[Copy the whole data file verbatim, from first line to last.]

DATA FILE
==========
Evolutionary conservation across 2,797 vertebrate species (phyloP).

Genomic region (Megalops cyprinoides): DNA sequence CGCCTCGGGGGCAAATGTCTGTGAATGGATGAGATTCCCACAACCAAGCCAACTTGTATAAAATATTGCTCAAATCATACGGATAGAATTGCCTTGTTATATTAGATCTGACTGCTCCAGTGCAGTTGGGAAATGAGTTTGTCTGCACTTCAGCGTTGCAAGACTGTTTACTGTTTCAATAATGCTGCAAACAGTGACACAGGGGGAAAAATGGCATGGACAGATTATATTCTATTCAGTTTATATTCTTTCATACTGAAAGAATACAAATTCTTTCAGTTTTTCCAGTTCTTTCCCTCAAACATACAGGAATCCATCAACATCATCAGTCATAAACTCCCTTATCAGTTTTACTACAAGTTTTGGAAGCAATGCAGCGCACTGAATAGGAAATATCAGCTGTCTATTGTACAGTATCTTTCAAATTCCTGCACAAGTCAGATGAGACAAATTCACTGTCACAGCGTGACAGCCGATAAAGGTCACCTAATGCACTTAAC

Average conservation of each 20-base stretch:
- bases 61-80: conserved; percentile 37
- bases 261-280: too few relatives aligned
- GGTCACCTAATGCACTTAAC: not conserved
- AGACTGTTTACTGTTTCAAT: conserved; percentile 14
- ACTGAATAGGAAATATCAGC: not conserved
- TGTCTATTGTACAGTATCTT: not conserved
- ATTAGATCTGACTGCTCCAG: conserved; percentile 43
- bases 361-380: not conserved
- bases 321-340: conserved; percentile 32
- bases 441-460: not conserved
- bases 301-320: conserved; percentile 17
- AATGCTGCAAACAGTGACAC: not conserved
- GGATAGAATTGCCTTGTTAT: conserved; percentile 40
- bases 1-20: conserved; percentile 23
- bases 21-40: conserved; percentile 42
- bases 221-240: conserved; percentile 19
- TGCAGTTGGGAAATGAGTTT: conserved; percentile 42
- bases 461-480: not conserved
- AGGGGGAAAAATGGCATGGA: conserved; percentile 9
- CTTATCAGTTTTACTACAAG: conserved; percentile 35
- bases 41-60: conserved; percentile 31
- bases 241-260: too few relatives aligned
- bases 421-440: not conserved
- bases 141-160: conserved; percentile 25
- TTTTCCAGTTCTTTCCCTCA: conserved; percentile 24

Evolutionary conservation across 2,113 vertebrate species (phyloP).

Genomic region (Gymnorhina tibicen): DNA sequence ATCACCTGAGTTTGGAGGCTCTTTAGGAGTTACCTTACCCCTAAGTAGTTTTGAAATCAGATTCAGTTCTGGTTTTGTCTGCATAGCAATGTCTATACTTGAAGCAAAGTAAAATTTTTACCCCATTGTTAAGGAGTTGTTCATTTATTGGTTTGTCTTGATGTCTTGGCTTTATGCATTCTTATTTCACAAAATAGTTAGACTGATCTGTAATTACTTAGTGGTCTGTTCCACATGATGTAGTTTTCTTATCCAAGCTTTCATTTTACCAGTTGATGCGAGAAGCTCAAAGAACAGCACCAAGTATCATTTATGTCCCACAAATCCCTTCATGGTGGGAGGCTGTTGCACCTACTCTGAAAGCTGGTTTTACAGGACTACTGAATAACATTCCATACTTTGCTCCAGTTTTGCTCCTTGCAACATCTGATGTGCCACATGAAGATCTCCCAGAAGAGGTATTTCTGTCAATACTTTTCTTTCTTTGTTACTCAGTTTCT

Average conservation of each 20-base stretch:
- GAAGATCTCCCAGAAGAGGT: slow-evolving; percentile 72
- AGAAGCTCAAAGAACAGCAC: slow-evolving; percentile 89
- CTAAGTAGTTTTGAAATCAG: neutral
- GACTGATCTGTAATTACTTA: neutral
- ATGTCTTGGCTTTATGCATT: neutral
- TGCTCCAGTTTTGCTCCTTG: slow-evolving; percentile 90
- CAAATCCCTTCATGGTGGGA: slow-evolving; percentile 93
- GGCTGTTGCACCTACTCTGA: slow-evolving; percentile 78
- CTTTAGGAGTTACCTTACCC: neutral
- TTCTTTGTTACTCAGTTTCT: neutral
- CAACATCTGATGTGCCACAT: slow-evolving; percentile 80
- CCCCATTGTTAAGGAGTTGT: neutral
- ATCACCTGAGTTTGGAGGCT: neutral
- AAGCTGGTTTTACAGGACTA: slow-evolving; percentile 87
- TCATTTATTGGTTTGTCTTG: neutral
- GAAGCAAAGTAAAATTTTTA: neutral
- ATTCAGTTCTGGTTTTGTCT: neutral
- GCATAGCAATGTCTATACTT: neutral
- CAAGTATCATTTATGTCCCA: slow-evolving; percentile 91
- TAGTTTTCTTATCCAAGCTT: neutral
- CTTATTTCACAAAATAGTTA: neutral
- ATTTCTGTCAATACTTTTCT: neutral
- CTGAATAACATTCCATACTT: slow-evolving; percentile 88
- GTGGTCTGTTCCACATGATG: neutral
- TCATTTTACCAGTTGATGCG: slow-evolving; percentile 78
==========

Evolutionary conservation across 2,797 vertebrate species (phyloP).

Genomic region (Megalops cyprinoides): DNA sequence CGCCTCGGGGGCAAATGTCTGTGAATGGATGAGATTCCCACAACCAAGCCAACTTGTATAAAATATTGCTCAAATCATACGGATAGAATTGCCTTGTTATATTAGATCTGACTGCTCCAGTGCAGTTGGGAAATGAGTTTGTCTGCACTTCAGCGTTGCAAGACTGTTTACTGTTTCAATAATGCTGCAAACAGTGACACAGGGGGAAAAATGGCATGGACAGATTATATTCTATTCAGTTTATATTCTTTCATACTGAAAGAATACAAATTCTTTCAGTTTTTCCAGTTCTTTCCCTCAAACATACAGGAATCCATCAACATCATCAGTCATAAACTCCCTTATCAGTTTTACTACAAGTTTTGGAAGCAATGCAGCGCACTGAATAGGAAATATCAGCTGTCTATTGTACAGTATCTTTCAAATTCCTGCACAAGTCAGATGAGACAAATTCACTGTCACAGCGTGACAGCCGATAAAGGTCACCTAATGCACTTAAC

Average conservation of each 20-base stretch:
- bases 61-80: conserved; percentile 37
- bases 261-280: too few relatives aligned
- GGTCACCTAATGCACTTAAC: not conserved
- AGACTGTTTACTGTTTCAAT: conserved; percentile 14
- ACTGAATAGGAAATATCAGC: not conserved
- TGTCTATTGTACAGTATCTT: not conserved
- ATTAGATCTGACTGCTCCAG: conserved; percentile 43
- bases 361-380: not conserved
- bases 321-340: conserved; percentile 32
- bases 441-460: not conserved
- bases 301-320: conserved; percentile 17
- AATGCTGCAAACAGTGACAC: not conserved
- GGATAGAATTGCCTTGTTAT: conserved; percentile 40
- bases 1-20: conserved; percentile 23
- bases 21-40: conserved; percentile 42
- bases 221-240: conserved; percentile 19
- TGCAGTTGGGAAATGAGTTT: conserved; percentile 42
- bases 461-480: not conserved
- AGGGGGAAAAATGGCATGGA: conserved; percentile 9
- CTTATCAGTTTTACTACAAG: conserved; percentile 35
- bases 41-60: conserved; percentile 31
- bases 241-260: too few relatives aligned
- bases 421-440: not conserved
- bases 141-160: conserved; percentile 25
- TTTTCCAGTTCTTTCCCTCA: conserved; percentile 24

Evolutionary conservation across 2,113 vertebrate species (phyloP).

Genomic region (Gymnorhina tibicen): DNA sequence ATCACCTGAGTTTGGAGGCTCTTTAGGAGTTACCTTACCCCTAAGTAGTTTTGAAATCAGATTCAGTTCTGGTTTTGTCTGCATAGCAATGTCTATACTTGAAGCAAAGTAAAATTTTTACCCCATTGTTAAGGAGTTGTTCATTTATTGGTTTGTCTTGATGTCTTGGCTTTATGCATTCTTATTTCACAAAATAGTTAGACTGATCTGTAATTACTTAGTGGTCTGTTCCACATGATGTAGTTTTCTTATCCAAGCTTTCATTTTACCAGTTGATGCGAGAAGCTCAAAGAACAGCACCAAGTATCATTTATGTCCCACAAATCCCTTCATGGTGGGAGGCTGTTGCACCTACTCTGAAAGCTGGTTTTACAGGACTACTGAATAACATTCCATACTTTGCTCCAGTTTTGCTCCTTGCAACATCTGATGTGCCACATGAAGATCTCCCAGAAGAGGTATTTCTGTCAATACTTTTCTTTCTTTGTTACTCAGTTTCT

Average conservation of each 20-base stretch:
- GAAGATCTCCCAGAAGAGGT: slow-evolving; percentile 72
- AGAAGCTCAAAGAACAGCAC: slow-evolving; percentile 89
- CTAAGTAGTTTTGAAATCAG: neutral
- GACTGATCTGTAATTACTTA: neutral
- ATGTCTTGGCTTTATGCATT: neutral
- TGCTCCAGTTTTGCTCCTTG: slow-evolving; percentile 90
- CAAATCCCTTCATGGTGGGA: slow-evolving; percentile 93
- GGCTGTTGCACCTACTCTGA: slow-evolving; percentile 78
- CTTTAGGAGTTACCTTACCC: neutral
- TTCTTTGTTACTCAGTTTCT: neutral
- CAACATCTGATGTGCCACAT: slow-evolving; percentile 80
- CCCCATTGTTAAGGAGTTGT: neutral
- ATCACCTGAGTTTGGAGGCT: neutral
- AAGCTGGTTTTACAGGACTA: slow-evolving; percentile 87
- TCATTTATTGGTTTGTCTTG: neutral
- GAAGCAAAGTAAAATTTTTA: neutral
- ATTCAGTTCTGGTTTTGTCT: neutral
- GCATAGCAATGTCTATACTT: neutral
- CAAGTATCATTTATGTCCCA: slow-evolving; percentile 91
- TAGTTTTCTTATCCAAGCTT: neutral
- CTTATTTCACAAAATAGTTA: neutral
- ATTTCTGTCAATACTTTTCT: neutral
- CTGAATAACATTCCATACTT: slow-evolving; percentile 88
- GTGGTCTGTTCCACATGATG: neutral
- TCATTTTACCAGTTGATGCG: slow-evolving; percentile 78